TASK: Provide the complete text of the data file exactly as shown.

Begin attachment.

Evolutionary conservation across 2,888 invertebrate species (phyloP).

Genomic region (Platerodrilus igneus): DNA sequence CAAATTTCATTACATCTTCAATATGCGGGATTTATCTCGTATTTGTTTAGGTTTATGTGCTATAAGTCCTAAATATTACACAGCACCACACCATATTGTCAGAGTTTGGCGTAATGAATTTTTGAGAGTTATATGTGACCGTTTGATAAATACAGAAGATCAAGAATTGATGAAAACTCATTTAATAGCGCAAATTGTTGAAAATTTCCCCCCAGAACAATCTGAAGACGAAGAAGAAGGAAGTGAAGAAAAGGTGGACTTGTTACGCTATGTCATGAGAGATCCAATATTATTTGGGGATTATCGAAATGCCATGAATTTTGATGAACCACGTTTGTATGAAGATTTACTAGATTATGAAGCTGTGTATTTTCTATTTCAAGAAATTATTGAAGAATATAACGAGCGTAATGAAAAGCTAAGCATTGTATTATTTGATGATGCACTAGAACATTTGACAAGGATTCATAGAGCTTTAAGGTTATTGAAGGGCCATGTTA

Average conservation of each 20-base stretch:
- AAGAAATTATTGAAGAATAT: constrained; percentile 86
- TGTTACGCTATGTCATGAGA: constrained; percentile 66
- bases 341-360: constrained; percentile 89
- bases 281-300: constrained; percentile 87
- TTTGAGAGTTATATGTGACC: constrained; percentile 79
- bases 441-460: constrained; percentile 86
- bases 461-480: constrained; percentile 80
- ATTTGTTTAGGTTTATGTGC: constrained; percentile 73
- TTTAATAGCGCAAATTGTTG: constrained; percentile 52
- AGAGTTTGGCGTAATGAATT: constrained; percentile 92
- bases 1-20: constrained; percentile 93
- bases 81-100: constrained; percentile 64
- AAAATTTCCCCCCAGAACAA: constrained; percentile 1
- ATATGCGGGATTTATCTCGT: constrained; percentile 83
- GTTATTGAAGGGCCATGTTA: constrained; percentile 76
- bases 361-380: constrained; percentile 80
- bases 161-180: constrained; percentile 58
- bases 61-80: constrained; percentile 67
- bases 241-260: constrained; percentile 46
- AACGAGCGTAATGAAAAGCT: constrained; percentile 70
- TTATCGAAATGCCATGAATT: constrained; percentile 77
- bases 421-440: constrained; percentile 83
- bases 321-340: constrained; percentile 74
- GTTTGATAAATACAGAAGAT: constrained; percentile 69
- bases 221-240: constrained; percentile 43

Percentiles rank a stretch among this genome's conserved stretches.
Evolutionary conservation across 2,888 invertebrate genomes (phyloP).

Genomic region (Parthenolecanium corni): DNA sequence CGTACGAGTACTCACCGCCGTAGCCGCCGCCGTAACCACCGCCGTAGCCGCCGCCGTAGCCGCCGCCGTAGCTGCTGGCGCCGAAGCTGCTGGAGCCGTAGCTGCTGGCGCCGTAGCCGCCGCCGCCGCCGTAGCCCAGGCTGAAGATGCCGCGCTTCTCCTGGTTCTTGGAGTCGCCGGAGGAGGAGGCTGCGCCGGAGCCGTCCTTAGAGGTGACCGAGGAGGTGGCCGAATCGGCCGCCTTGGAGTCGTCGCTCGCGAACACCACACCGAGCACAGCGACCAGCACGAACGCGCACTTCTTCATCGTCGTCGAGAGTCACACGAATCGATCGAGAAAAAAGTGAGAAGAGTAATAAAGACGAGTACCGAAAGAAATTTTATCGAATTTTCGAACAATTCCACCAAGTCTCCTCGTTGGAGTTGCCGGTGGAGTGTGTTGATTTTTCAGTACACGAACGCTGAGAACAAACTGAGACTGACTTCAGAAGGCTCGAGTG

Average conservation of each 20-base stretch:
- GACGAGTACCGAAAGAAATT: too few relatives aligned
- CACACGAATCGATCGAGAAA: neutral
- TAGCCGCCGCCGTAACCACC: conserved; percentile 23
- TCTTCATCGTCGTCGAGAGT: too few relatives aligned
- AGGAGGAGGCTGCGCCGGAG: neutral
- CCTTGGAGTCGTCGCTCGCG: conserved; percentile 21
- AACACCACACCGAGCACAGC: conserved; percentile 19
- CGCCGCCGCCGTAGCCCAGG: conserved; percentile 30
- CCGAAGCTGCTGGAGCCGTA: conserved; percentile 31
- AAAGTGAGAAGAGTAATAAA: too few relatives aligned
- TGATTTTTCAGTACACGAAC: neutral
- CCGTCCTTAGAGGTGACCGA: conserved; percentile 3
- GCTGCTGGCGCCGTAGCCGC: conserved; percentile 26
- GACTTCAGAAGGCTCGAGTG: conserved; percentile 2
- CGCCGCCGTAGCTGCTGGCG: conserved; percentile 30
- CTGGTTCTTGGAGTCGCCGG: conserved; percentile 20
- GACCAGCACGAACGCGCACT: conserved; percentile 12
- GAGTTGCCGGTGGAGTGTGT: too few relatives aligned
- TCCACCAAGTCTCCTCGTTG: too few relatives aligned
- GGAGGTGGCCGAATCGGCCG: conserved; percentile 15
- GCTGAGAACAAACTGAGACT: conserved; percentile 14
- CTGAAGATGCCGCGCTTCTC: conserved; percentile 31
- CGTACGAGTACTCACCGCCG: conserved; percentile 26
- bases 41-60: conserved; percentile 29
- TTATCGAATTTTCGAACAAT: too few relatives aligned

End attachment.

Evolutionary conservation across 2,888 invertebrate species (phyloP).

Genomic region (Platerodrilus igneus): DNA sequence CAAATTTCATTACATCTTCAATATGCGGGATTTATCTCGTATTTGTTTAGGTTTATGTGCTATAAGTCCTAAATATTACACAGCACCACACCATATTGTCAGAGTTTGGCGTAATGAATTTTTGAGAGTTATATGTGACCGTTTGATAAATACAGAAGATCAAGAATTGATGAAAACTCATTTAATAGCGCAAATTGTTGAAAATTTCCCCCCAGAACAATCTGAAGACGAAGAAGAAGGAAGTGAAGAAAAGGTGGACTTGTTACGCTATGTCATGAGAGATCCAATATTATTTGGGGATTATCGAAATGCCATGAATTTTGATGAACCACGTTTGTATGAAGATTTACTAGATTATGAAGCTGTGTATTTTCTATTTCAAGAAATTATTGAAGAATATAACGAGCGTAATGAAAAGCTAAGCATTGTATTATTTGATGATGCACTAGAACATTTGACAAGGATTCATAGAGCTTTAAGGTTATTGAAGGGCCATGTTA

Average conservation of each 20-base stretch:
- AAGAAATTATTGAAGAATAT: constrained; percentile 86
- TGTTACGCTATGTCATGAGA: constrained; percentile 66
- bases 341-360: constrained; percentile 89
- bases 281-300: constrained; percentile 87
- TTTGAGAGTTATATGTGACC: constrained; percentile 79
- bases 441-460: constrained; percentile 86
- bases 461-480: constrained; percentile 80
- ATTTGTTTAGGTTTATGTGC: constrained; percentile 73
- TTTAATAGCGCAAATTGTTG: constrained; percentile 52
- AGAGTTTGGCGTAATGAATT: constrained; percentile 92
- bases 1-20: constrained; percentile 93
- bases 81-100: constrained; percentile 64
- AAAATTTCCCCCCAGAACAA: constrained; percentile 1
- ATATGCGGGATTTATCTCGT: constrained; percentile 83
- GTTATTGAAGGGCCATGTTA: constrained; percentile 76
- bases 361-380: constrained; percentile 80
- bases 161-180: constrained; percentile 58
- bases 61-80: constrained; percentile 67
- bases 241-260: constrained; percentile 46
- AACGAGCGTAATGAAAAGCT: constrained; percentile 70
- TTATCGAAATGCCATGAATT: constrained; percentile 77
- bases 421-440: constrained; percentile 83
- bases 321-340: constrained; percentile 74
- GTTTGATAAATACAGAAGAT: constrained; percentile 69
- bases 221-240: constrained; percentile 43

Percentiles rank a stretch among this genome's conserved stretches.
Evolutionary conservation across 2,888 invertebrate genomes (phyloP).

Genomic region (Parthenolecanium corni): DNA sequence CGTACGAGTACTCACCGCCGTAGCCGCCGCCGTAACCACCGCCGTAGCCGCCGCCGTAGCCGCCGCCGTAGCTGCTGGCGCCGAAGCTGCTGGAGCCGTAGCTGCTGGCGCCGTAGCCGCCGCCGCCGCCGTAGCCCAGGCTGAAGATGCCGCGCTTCTCCTGGTTCTTGGAGTCGCCGGAGGAGGAGGCTGCGCCGGAGCCGTCCTTAGAGGTGACCGAGGAGGTGGCCGAATCGGCCGCCTTGGAGTCGTCGCTCGCGAACACCACACCGAGCACAGCGACCAGCACGAACGCGCACTTCTTCATCGTCGTCGAGAGTCACACGAATCGATCGAGAAAAAAGTGAGAAGAGTAATAAAGACGAGTACCGAAAGAAATTTTATCGAATTTTCGAACAATTCCACCAAGTCTCCTCGTTGGAGTTGCCGGTGGAGTGTGTTGATTTTTCAGTACACGAACGCTGAGAACAAACTGAGACTGACTTCAGAAGGCTCGAGTG

Average conservation of each 20-base stretch:
- GACGAGTACCGAAAGAAATT: too few relatives aligned
- CACACGAATCGATCGAGAAA: neutral
- TAGCCGCCGCCGTAACCACC: conserved; percentile 23
- TCTTCATCGTCGTCGAGAGT: too few relatives aligned
- AGGAGGAGGCTGCGCCGGAG: neutral
- CCTTGGAGTCGTCGCTCGCG: conserved; percentile 21
- AACACCACACCGAGCACAGC: conserved; percentile 19
- CGCCGCCGCCGTAGCCCAGG: conserved; percentile 30
- CCGAAGCTGCTGGAGCCGTA: conserved; percentile 31
- AAAGTGAGAAGAGTAATAAA: too few relatives aligned
- TGATTTTTCAGTACACGAAC: neutral
- CCGTCCTTAGAGGTGACCGA: conserved; percentile 3
- GCTGCTGGCGCCGTAGCCGC: conserved; percentile 26
- GACTTCAGAAGGCTCGAGTG: conserved; percentile 2
- CGCCGCCGTAGCTGCTGGCG: conserved; percentile 30
- CTGGTTCTTGGAGTCGCCGG: conserved; percentile 20
- GACCAGCACGAACGCGCACT: conserved; percentile 12
- GAGTTGCCGGTGGAGTGTGT: too few relatives aligned
- TCCACCAAGTCTCCTCGTTG: too few relatives aligned
- GGAGGTGGCCGAATCGGCCG: conserved; percentile 15
- GCTGAGAACAAACTGAGACT: conserved; percentile 14
- CTGAAGATGCCGCGCTTCTC: conserved; percentile 31
- CGTACGAGTACTCACCGCCG: conserved; percentile 26
- bases 41-60: conserved; percentile 29
- TTATCGAATTTTCGAACAAT: too few relatives aligned